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The Non- Profit Industrial Complex

  • What is the impact of this dynamic on the woman of colour in the organization?

  • What is the impact of this dynamic on the organization?

  • What is the impact of this dynamic on the community sector at large?

Looking back at the experiences I've had working in for and non profit companies I've come to realize it wasn't me. Last week I had a conversation with a colleague about why I structured BIPOC STAHC as a horizontal agency. We discussed our similar experiences working for and within white agencies, this does not mean that there are not folks of color leading these orgs, it just is a term I will use here for organizations that operate under historically systematically structured white agency. As our discussion progressed it occured to me that it wasn't me and when I finally made the decision 10 years ago to stop working for agencies that are not only hierarchical but operate with white agency infrastructures it was my intuition guiding that decision due to the many hurtful and painful experiences I had experienced trying to climb 'the ladder of white success.' After our conversation she sent me this model and it hit home. I wanted to explore these ideas in more depth from my own personal point of view.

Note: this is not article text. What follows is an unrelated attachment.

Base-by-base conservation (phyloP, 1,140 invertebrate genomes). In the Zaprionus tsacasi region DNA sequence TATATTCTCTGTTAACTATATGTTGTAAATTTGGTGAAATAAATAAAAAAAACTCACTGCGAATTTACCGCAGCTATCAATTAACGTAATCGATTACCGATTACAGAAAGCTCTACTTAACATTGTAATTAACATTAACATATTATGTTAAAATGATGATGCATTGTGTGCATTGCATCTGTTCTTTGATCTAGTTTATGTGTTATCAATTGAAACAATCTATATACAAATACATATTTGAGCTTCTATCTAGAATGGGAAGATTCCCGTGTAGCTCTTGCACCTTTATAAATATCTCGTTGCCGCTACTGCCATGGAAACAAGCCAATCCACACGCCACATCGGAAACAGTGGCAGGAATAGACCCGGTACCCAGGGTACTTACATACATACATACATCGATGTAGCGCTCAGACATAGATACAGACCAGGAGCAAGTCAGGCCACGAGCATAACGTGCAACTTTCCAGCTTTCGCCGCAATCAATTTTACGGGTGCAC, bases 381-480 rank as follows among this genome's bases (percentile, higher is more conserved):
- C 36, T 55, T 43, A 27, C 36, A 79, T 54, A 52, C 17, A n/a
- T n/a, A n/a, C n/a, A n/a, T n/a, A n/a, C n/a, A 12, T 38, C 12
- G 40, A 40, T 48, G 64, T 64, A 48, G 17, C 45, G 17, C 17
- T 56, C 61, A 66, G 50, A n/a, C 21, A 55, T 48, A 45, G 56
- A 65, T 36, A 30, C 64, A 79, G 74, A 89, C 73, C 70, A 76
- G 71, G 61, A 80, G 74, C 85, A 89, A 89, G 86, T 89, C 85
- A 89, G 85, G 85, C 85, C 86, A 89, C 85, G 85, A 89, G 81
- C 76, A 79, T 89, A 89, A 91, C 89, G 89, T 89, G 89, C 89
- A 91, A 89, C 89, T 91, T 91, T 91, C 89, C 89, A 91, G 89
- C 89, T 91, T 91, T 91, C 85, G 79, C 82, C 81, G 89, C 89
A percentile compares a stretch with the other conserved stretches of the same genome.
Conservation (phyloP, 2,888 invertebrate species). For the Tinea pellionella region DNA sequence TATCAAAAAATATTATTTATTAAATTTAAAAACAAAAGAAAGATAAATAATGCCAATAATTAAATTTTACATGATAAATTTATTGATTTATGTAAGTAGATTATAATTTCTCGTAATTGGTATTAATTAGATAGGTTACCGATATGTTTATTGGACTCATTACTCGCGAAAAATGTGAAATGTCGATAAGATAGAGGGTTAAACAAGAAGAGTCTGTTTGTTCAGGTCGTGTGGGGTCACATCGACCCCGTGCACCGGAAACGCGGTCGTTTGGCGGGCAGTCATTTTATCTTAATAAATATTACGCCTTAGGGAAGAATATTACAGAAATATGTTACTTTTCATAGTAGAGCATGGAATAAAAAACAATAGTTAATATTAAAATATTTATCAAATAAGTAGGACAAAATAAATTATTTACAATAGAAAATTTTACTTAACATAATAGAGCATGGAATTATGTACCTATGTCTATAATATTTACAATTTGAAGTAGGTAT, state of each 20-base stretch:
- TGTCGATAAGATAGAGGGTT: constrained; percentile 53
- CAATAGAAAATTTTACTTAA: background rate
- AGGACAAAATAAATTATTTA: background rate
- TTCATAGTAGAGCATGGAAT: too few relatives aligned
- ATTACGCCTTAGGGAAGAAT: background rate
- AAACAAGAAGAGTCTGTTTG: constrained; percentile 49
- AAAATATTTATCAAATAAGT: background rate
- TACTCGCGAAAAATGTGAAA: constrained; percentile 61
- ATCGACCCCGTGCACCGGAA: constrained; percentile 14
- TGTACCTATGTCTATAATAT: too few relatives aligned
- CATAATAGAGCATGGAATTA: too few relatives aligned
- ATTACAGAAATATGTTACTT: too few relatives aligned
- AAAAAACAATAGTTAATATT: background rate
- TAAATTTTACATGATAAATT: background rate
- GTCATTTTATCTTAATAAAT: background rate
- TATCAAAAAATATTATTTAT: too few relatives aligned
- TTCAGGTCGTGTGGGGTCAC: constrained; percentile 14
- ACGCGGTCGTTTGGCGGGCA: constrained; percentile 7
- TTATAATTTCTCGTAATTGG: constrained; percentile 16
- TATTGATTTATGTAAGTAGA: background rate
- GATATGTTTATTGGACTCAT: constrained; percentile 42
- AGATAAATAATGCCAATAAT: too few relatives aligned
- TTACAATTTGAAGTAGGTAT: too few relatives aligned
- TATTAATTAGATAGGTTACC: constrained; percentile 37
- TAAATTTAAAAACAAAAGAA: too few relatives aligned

When women of color enter into a binding commitment to serve as tokens or just accept a job position, they are usually accepting the job because it will not only better their lives but the lives of their communities, which is a very different perspective from which eurocentric folks accept positions in organizations. You see, more times than not, women of color are coming more from the concept of being leaders in their communities and have experienced way more outsider moments than their white counterparts. As for me this was the case. It took a great deal of effort and struggle for me to attain my degrees and I knew when I was aiming for graduation that with those two pieces of certification (my BA and MA) I thought I would be able to situate myself in a position within companies in which I could enact change. At the time of entering the job market I was delusional about the direct effect my race identity as an african american women would play. I was eager to be 'the change' I wanted to see in the world not recognizing that that change was not in alignment with my white colleague counterparts. It took me decades to understand what I thought it was that 'I was doing wrong.' Until, one day I woke and said, 'I can't do this anymore.' I started to unpack what that really meant for me. That took another decade as I plugged along in trying to start my own business working part time for others and part time for myself.

It wasn't until I was able to launch full time into working for myself that it occured to me, 'all along I thought it was me.' Which, now looking back I realize that there was actually nothing 'wrong,' with me and that it was the actual structure in which I had been operating that was the problem. As I started to unpack my experiences I started to gain more confidence not only in myself but in my abilities to recognize these traps. The stronger I became in my own skin and ability to be able to understand that race dynamics are front and center in every company in America, the more I could see that it